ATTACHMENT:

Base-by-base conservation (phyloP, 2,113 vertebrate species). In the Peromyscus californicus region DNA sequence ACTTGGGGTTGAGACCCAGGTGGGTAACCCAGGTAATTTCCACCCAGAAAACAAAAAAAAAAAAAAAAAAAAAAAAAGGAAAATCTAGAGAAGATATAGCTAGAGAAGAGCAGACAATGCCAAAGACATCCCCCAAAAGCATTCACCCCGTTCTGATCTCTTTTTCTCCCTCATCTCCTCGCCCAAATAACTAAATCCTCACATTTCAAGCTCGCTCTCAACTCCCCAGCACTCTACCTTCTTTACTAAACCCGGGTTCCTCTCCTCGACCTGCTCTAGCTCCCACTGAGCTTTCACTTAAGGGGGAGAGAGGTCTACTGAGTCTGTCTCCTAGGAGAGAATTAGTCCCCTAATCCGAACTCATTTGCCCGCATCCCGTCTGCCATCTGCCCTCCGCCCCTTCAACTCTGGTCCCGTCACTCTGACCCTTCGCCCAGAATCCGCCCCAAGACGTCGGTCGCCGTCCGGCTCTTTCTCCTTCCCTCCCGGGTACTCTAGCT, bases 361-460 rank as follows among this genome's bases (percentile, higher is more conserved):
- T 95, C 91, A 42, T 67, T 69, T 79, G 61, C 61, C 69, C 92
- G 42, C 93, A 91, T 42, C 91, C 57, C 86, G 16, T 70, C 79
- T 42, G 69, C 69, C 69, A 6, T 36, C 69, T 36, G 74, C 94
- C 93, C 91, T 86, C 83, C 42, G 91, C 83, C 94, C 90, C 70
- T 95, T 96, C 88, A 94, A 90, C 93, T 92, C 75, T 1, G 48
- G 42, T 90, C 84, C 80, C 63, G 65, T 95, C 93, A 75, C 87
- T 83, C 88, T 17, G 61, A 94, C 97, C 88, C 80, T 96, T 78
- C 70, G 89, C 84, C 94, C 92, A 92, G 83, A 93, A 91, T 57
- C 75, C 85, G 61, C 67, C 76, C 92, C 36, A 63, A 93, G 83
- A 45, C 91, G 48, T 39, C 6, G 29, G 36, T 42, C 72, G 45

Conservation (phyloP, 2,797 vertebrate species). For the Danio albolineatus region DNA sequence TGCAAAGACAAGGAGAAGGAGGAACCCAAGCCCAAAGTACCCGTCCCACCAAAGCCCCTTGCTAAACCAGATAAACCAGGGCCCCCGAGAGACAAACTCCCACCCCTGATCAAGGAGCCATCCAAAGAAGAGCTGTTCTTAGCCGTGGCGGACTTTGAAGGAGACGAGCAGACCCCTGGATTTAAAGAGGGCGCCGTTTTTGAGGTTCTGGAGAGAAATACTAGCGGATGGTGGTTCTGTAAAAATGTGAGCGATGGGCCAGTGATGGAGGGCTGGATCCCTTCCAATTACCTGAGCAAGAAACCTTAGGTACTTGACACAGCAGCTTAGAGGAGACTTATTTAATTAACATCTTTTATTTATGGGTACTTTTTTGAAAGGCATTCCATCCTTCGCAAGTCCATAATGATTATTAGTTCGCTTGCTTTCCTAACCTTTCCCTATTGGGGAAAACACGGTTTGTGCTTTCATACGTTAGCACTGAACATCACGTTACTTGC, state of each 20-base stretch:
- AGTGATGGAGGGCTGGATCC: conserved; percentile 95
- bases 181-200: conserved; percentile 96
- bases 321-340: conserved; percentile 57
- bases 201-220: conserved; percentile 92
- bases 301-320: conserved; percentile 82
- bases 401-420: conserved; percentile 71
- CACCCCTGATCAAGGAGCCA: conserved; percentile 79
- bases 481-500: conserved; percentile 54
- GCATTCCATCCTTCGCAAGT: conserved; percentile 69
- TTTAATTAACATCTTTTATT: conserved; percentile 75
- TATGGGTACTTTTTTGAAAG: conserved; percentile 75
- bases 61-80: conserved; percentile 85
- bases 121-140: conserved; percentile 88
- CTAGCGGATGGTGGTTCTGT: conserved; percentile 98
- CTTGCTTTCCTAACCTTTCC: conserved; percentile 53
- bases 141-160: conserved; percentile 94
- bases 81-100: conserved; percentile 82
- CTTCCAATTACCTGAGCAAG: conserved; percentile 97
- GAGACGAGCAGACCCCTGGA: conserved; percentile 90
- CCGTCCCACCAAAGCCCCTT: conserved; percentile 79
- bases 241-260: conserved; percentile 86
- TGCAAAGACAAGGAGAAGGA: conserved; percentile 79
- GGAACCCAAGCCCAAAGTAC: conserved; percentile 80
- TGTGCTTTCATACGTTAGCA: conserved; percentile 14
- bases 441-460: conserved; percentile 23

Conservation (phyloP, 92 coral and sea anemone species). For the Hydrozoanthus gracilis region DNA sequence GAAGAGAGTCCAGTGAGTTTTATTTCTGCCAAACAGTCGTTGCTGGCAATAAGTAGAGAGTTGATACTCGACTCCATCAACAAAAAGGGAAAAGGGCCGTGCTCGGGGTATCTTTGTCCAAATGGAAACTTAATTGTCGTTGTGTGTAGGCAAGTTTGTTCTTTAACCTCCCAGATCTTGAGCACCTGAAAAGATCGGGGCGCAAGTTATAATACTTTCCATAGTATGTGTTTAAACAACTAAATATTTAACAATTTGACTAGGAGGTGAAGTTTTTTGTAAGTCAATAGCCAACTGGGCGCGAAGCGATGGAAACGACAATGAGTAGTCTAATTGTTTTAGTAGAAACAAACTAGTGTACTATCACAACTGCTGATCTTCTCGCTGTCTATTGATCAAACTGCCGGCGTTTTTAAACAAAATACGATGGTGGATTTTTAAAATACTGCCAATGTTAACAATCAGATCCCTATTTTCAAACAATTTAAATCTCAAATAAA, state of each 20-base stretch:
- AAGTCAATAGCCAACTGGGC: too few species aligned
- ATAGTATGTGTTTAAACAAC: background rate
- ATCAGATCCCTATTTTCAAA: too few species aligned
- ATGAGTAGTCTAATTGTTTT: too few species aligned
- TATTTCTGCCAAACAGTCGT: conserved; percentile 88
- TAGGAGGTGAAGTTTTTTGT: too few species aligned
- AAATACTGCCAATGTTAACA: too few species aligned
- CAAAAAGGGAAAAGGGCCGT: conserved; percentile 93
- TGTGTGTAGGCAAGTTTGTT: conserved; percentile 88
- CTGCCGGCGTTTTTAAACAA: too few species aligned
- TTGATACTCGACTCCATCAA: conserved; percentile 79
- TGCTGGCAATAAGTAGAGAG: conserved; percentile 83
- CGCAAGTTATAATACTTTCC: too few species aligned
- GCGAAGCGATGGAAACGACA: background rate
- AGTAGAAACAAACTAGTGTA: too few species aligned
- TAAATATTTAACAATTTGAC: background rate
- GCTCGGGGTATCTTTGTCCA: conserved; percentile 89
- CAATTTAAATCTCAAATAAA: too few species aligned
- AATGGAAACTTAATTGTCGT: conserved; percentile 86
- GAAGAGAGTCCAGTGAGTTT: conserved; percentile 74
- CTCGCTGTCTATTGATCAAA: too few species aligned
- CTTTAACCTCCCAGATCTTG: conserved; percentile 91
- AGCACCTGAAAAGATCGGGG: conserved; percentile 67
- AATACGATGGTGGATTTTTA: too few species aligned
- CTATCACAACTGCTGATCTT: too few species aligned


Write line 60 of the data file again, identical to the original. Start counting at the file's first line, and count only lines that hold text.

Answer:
- CTTTAACCTCCCAGATCTTG: conserved; percentile 91